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The Kentucky Kernel, March 4, 1959

Part of The Kentucky Kernel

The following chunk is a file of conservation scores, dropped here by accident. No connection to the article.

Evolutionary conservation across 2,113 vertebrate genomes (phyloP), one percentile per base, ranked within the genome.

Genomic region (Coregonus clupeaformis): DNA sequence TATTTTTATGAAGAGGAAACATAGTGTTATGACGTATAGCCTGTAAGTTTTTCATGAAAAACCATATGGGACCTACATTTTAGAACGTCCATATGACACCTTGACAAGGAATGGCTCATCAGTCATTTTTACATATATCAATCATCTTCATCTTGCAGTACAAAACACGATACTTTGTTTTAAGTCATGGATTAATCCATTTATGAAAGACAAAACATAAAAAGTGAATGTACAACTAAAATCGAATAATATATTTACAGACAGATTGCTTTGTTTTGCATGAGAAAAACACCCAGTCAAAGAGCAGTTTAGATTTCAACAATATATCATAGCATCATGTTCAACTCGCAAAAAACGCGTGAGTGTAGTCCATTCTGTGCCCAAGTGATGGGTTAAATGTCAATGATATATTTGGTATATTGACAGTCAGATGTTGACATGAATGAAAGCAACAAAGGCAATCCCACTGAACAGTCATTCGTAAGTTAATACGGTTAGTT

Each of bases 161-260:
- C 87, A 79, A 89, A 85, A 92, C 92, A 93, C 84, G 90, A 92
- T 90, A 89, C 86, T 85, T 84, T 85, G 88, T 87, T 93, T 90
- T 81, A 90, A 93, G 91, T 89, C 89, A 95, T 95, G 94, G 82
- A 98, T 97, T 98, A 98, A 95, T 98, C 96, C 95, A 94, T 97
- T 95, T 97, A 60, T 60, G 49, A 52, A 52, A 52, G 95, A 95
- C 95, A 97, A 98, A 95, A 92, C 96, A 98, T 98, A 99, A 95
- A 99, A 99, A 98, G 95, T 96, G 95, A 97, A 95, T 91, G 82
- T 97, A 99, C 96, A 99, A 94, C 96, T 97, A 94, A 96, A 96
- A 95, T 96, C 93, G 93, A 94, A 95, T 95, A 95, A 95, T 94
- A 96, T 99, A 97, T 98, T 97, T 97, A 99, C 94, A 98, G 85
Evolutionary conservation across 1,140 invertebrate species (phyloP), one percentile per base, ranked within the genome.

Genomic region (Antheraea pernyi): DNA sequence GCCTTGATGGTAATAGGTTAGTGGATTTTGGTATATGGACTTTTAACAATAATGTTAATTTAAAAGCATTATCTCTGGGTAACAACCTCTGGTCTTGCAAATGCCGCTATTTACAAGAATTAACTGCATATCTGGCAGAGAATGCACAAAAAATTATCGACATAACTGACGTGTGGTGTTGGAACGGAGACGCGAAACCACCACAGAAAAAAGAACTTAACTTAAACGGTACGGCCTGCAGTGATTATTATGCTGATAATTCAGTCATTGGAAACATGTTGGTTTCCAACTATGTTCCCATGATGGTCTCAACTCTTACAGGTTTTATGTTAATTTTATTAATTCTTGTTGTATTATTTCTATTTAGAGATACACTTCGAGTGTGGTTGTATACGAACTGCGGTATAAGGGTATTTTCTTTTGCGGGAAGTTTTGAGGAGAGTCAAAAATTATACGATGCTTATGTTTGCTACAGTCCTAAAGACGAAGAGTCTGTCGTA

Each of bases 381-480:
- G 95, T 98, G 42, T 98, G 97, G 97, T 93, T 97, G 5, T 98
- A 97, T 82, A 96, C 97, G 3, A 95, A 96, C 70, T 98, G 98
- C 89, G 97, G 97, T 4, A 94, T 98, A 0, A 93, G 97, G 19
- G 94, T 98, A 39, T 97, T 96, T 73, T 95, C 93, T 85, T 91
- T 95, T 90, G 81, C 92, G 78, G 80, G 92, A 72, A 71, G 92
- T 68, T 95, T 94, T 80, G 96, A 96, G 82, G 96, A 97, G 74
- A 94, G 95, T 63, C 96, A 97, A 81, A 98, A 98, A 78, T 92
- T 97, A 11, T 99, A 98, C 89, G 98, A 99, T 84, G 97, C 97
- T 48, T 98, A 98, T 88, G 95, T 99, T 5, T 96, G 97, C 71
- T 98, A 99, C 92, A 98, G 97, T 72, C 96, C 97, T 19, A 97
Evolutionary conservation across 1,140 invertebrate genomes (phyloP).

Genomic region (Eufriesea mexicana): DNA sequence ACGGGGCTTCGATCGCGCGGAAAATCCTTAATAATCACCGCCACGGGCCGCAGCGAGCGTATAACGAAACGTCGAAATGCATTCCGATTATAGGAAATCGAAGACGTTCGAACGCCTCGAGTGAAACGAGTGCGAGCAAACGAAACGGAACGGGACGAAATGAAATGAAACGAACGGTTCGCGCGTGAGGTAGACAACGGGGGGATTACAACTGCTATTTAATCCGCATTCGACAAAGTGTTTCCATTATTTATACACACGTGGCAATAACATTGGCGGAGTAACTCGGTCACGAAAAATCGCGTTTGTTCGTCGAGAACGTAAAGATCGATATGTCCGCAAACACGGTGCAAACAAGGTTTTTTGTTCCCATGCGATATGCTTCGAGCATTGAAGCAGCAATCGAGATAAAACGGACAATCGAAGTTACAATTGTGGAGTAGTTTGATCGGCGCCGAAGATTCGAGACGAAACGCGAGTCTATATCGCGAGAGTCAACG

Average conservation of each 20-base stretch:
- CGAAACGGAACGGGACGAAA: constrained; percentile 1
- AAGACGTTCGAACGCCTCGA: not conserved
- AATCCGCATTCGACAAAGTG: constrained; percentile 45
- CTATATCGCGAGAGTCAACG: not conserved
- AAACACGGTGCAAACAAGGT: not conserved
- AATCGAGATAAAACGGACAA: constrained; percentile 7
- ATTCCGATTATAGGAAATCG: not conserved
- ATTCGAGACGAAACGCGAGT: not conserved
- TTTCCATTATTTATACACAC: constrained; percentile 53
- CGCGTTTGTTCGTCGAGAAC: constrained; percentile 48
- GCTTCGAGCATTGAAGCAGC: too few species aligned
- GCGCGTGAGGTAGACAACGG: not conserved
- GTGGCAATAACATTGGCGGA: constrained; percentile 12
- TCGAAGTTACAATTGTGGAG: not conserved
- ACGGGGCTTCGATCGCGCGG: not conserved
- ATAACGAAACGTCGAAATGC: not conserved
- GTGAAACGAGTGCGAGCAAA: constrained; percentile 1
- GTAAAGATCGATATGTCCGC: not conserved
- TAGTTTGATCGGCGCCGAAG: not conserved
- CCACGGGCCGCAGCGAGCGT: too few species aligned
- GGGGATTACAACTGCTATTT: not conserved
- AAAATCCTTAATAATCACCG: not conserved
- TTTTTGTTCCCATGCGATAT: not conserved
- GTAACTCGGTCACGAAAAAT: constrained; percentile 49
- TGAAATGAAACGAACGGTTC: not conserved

GuignoVs 'Cyrano deBergerac Begins Tonight 9 By IIAPPT CAW'OOD Opening curtain for Guignol Theater's largest production "Cyrano de Bergerac" rises at 8:30 tonight with favorable predictions. The play runs through Saturday. Including faculty members and seven townspeople in its cast of 42, the play is divided into five acts. Each act requires a different set. One of the four Kernel reviewers says the size of the cast is impressive. Also commended were methods of subdued lighting, arranged by Jim Read, and the realistic set decorations. Wallace M. Briggs, director, estimated its cost at $1,000. Portraying; Cyrano will be William F. Nave, with Melanie Frssler as Roxanne. "It's great to be playing a leading role beside a man so talented," Miss Fessler said. A strive for realism is evident in their efforts. A Lexington veterinarian, Dr. Robert Hcnsley, has been ;jA " 'C';t; h i instructing the fencing scene. Miss Fessler said they have been rehearsing every night, except Sundays, since Jan. 20. "There will be a great deal of ad Jibbing," David Dick, actor in the play, said when speaking of the large cast. He estimated each had a speaking role though some were primarily for street scenes. "When a play moves you even with the sets not completed and Cyrano without his boots that's a performance," wrote a reviewer. "Even in rehearsal the characters lost all present Identity. Through their speech and mannerisms they carry you to the 17th century France. They are actors." The costumes, representing fashions of 1640, were difficult to piece together, Dick stated. Costumes were made by Mrs. Lolo Robinson, associate director, and Betty St. Clair. Leading actor William Nave, UK graduate, presently '; l." IE. EE US MIE IL ' UNIVERSITY OF KENTUCKY ) WW&ti n head of personnel at Frankfort, resides in Versailles. Co-st- ar Fessler is a sophomore transfer from Northern Center on a dramatics scholarship awarded as a finalise in the last Kentucky Derby Queen Contest. A member of Kappa Delta, she said "Cyrano" would be her debut. She also added, "I guess it was the scholarship thaC first interested me in drama." The "Cyrano" play, written by Edmond Rostand, ! the Guignol Theater's second production this school year. The first performance was "Calne Mutiny Court-MartiaTheir next scheduled play is "The Diary of Anne Frank," in early May. Ouignol Theater will feature "Cyrano de Bergerac" at the Southeastern Theater Conference, March 20, in Berea. The conference includes universities and community theaters from 10 states. "Cyrano" runs approximately two and one-ha- lf hours. General admission is $1.25 and 70 cents for students. Vol. L LEXINGTON, KY., WEDNESDAY, MARCH 4, 1959 C No. 74 Group To Study .Kernel. .Kentmckiam By BOB ANDERSON Discussion at a Student Congress meeting Monday night showed that some representatives are in favor of an SC study of the Kernel "Backstage With Cyrano" Members of the production crew of the Guignol Theater's "Cyrano de Bergerac" are shown preparing props for the play which opens tonight. Pictured from left to right are Mary Warner Ford (on the ladder), Frank Brabson, Faye Turner and Pat Vann. Russia Repeats Stand OnEastGermanRoute WARSAW, March 3 (AP) The Soviet Union repeated today its ind tentions of making East Germany the guardian of the West's access route to Berlin. It also reiterated that if the West used tanks and planes to keep hold of Wet Berlin it would mean world war. In a note sent to the Polish ambassador in Moscow, the Kremlin also denounced the projected conference of Big Four foreign ministers, and said only a meeting of governments could lower tension. It offered to discuss a general peace treaty for all Germany at such a summit conference. ' The note wasdelivered just after Minister Harold British Prime Macmillan kit Moscow for home, and it teemed a deliberate slap at him. In a ncte to the Western Powers yesterday agreeing to the idea of a foreign ministers' conference, the Kremlin said it would prefer a summit cenference. The note to Poland asked how foreign ministers could accomplish anything if the chiefs of government were not ready to reach agreement. The note proposed this agenda for an East-WeSummit Conference: 1. A peace treaty with all Germany. 2. The status of Berlin. 3. European security and disaar-mameh- t. red-rule- st s and Kentuckian. The C Executive Committee will meet with the Board of Student Publications and the editorial staffs of the Kernel and Kentuckian. They will discuss policy and finances and make recommendations. The Executive Committee consists of Pete Perlman, Fred Brown, Strache, Joanne Bob Wainscott and Dick Roberts. Gregg Rhodemeyer, SC representative from Education, expressed dissatisfaction with the consideration given student organizations by the Kernel. She said the Kernel does not give organizations sufficient publicity. . f-- for students. Wainscott reported $3 per student is given to the Student Union Board, 50 cents to SC and $1.54 to the Kernel. Other amounts not specified are granted by the Board of Trustees. These funds are granted to the Kentuckian, Stylus and the men's and women's dormitory governing groups. It was reported that the Kentuckian has a surplus of $40,-00- 0. $181 te Perry Ashley, assistant director of student publications, said the $40,000 reported at the SC meeting is the total the Kentuckian has before the publication cost 0. payments of approximately ng the Kentuckian and enables the staff to save money by making cash purchases, Ashley added. One SC member asserted that since the Kernel is a student and is supported by student fees, it should be responsible to the students. It was suggested that perhaps the Kernel should be responsible to SC. Continued On Page 8 puo-licati- on f $25,-0Q- A r person who has gone through Week seminar generally agreed college dees not find his religious Monday. Dr. Prentlse Pemberton, profesvalues diminished, members of a panel in a UK Religion in Life sor of social ethics at Colgate-RochestDivinity School, Rochester, N. Y., said modern suburbia, where a large number of college-educatJSCAA Tickets people live, is testimony Director Bernle to this. Athletic Shively announced Monday taht The Rev. Ellsworth M. Smith, tickets for the NCAA Regional executive secretary of the Western Tournament in Evanston, 111., Unitarian Conference, said rewill go on sale at 9 a. m. Thursligion should be '"an intellectual day at the Coliseum. exercise and not just an emotional Holders f .UK ID cards will experience." He said "there is a be allowed one ticket for each conflict if religion Is fixed md night at $4 per ticket. Persons beliefs cannot be changed."followOther speakers had the must buy tickets for both sesing observations: sions. The tournament is March Lt. Col. Mert Lampson, staff chaplain, Armored Replacement A er ed .lr - FU For Donovan Danage ee ML Panel Thinks Values Are Unharmed By College 13-1- 4. hard-worki- out-of-sta- Boys May Be Charged Mutual withdrawal of armies and creation of a nuclear zone and a zone of withdrawl of Warsaw Pact both NATO and forces in Central Europe. The damage to Donovan Hall 5. Reduction of the armed forces caused by seepage of water through four floors from a stopped-u- p Continued On Page 3 drain may be paid by fourth-floo- r residents. Donovan Hall Director Don ArmVeterans9 Checks strong said Monday night it was Today is the last day veterans may sign for their March checks, a "possibility" that boys in that section of the dormitory would the Veterans' Office said have to pay for the damage if the offenders failed to reveal them 4. The discussion followed a report He said the surplus of the Kenby Bob Wainscott, students' fee tuckian is an accumulation of committee chairman. It gave a small profits gathered over a perbreakdown of the $81 student tui- iod of 20 years or more. It is tion for Kentucky residents and "good capital" for f JJ selves. The shower drain was ' found stopped up by paper Tuesday morning, Feb. 25. A section of the ceiling in the cafeteria fell after being weakened by the water. Water was three inches deep in the cafeteria and two first floor rooms. No estimate was made of the damage. Armstrong said interviews with boys in the fourth floor section began Monday night. He said it was too early to decide what ac- tion would be taken against the offenders. nimiii'i Part-Tim- e i fc. jk Director President Dickey's office announced ' today that Mary Lou Melton prohas been named part-tim- e gram director in the absence of B. B. Gorrell. Miss Gorrell has been granted a leave of absence by the University, Nine UK Coeds Enter Training Center, Fort Knox, said to learn why some educated people believe and others do not, it is necessary to find out their childhood experiences. Chap. Elmer I. Carriker, Wright-PattersAFB, Dayton, Ohio, said that scientists have learned there is no "lid" on their world, and "have become humble." Emery Emmert, student chairman of RIL Week, said "when we think of God we think of our God, who is the God of alL" Speaking at an RIL convocation Monday night. University President Frank G. Dickey said the challenge to education is the developing of traits which will bring forth "Peace on earth good will toward men." on Derby Queen Contest Nine UK coeds have been entered in the Kentucky Derby Queen contest. They will meet with girls from ether colleges in the eastern region for a preliminary contest on March 14. Campus organizations sponsoring entrants are SAE, Alice Broad-ben- t; Sigma Nu, Priscilla Lynn; KD. Melanle Fessler; Theta, Yiv-ia- n Toner; Kappa, Marlene Fitter and Edwina Humphreys; and Tri Deit, Patty Harper and Susan Bradley. Anne Prewitt Shaver will represent the Lexington Rotary Club in the content. The girl who is chosen queen will receive prizes totaling $15,000, including a MGM screen test, a $500 scholarship, appearance on national TV, a mink stole and a box at the Kentucky Derby. John Proffit, regional chairman of the center, said Saturday was the deadline for making application. The regional committee U composed of vice chairman Mai-co- m Mason, president Of the Lexington Optimist Club. Virginia Priest, Diane Vittetow, Mary Joyce Proffit, Jim Host. Frank Brabson,. Jim Oraves, and Jim Todd.